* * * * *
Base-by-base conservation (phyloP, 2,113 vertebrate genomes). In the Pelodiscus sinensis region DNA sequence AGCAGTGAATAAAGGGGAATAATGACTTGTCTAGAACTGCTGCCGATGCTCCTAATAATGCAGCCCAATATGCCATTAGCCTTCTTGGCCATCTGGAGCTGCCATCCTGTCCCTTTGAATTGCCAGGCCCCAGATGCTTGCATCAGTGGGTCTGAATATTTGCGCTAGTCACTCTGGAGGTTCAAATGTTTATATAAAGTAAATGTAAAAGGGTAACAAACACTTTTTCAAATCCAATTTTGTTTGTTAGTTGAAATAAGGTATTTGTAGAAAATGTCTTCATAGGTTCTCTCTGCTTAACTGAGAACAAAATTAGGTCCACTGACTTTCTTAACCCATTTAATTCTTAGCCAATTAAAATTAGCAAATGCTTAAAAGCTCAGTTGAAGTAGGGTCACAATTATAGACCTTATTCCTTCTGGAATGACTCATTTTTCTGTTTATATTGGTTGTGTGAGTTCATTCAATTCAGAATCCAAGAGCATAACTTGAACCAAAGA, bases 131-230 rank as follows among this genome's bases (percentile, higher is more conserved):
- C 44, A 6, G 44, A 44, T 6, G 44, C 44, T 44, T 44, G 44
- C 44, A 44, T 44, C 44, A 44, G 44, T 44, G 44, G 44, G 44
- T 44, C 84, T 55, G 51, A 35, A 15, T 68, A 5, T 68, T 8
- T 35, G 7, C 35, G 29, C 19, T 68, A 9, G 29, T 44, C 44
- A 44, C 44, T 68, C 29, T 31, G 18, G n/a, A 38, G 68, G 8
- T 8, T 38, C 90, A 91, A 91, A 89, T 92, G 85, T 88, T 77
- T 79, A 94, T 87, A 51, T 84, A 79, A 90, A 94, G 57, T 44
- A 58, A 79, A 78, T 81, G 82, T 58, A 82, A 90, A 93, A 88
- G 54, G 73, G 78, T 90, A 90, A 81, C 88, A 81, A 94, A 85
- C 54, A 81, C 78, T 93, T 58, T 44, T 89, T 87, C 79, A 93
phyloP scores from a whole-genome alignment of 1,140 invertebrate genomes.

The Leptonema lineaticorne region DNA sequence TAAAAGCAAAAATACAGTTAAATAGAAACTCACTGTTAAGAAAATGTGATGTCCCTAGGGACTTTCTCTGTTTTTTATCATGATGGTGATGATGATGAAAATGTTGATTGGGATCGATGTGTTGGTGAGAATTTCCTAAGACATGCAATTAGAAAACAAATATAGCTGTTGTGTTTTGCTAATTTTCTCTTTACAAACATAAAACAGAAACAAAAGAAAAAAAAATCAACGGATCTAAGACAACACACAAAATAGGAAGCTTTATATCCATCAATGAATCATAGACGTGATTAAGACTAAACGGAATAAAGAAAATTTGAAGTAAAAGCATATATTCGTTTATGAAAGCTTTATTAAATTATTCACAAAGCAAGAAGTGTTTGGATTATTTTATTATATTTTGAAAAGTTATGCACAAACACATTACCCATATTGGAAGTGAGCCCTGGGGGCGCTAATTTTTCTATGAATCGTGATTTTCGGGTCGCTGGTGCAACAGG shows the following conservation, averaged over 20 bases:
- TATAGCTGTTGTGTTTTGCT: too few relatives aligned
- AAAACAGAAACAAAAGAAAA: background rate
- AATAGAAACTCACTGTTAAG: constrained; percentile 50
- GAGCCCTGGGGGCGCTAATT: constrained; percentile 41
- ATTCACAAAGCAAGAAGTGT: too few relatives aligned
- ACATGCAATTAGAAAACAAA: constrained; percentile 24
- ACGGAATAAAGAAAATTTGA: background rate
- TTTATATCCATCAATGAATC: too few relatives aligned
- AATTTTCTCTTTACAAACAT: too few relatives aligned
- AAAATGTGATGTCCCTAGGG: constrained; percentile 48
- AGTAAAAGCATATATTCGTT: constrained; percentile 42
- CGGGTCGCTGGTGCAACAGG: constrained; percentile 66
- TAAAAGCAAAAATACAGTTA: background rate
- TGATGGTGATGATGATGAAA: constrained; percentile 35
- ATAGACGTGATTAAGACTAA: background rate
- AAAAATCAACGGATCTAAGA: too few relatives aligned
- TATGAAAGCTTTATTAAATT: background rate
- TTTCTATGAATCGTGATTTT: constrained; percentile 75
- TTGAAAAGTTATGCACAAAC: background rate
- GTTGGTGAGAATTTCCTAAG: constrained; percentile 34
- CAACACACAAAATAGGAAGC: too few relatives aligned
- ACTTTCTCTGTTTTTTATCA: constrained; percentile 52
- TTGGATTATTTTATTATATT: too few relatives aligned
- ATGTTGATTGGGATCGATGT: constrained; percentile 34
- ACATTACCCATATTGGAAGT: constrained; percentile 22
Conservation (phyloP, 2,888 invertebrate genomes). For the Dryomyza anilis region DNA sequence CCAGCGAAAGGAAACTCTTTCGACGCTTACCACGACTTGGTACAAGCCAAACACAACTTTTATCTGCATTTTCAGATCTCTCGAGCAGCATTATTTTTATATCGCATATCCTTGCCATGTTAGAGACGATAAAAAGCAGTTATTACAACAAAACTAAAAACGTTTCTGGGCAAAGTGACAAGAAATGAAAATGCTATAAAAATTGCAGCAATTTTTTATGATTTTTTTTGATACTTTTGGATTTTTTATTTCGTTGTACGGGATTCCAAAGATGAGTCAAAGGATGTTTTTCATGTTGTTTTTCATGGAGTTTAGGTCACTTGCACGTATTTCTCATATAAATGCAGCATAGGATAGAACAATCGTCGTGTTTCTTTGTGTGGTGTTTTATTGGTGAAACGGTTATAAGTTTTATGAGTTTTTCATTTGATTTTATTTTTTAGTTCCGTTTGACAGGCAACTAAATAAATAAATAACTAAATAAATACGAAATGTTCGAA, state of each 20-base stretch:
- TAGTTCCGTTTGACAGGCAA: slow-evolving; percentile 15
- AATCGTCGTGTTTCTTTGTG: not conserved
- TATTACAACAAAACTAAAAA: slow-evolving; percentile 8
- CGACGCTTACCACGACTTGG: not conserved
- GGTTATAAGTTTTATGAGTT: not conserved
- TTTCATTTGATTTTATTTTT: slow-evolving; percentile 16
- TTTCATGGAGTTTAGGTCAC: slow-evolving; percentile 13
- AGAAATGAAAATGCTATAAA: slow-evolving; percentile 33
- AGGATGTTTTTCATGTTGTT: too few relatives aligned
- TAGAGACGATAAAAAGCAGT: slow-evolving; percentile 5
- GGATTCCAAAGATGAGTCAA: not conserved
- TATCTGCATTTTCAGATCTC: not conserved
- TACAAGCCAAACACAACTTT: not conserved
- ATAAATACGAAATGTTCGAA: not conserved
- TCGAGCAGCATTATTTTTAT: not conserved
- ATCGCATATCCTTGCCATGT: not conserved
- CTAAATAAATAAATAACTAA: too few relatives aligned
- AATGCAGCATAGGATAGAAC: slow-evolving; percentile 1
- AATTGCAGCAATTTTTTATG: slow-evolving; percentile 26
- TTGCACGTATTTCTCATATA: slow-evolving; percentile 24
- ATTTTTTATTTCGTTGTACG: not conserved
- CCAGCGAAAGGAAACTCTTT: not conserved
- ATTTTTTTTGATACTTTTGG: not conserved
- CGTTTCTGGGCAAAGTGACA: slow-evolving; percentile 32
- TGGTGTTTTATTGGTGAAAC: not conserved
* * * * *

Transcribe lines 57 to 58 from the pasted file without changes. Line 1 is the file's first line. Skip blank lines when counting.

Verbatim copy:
- AATGCAGCATAGGATAGAAC: slow-evolving; percentile 1
- AATTGCAGCAATTTTTTATG: slow-evolving; percentile 26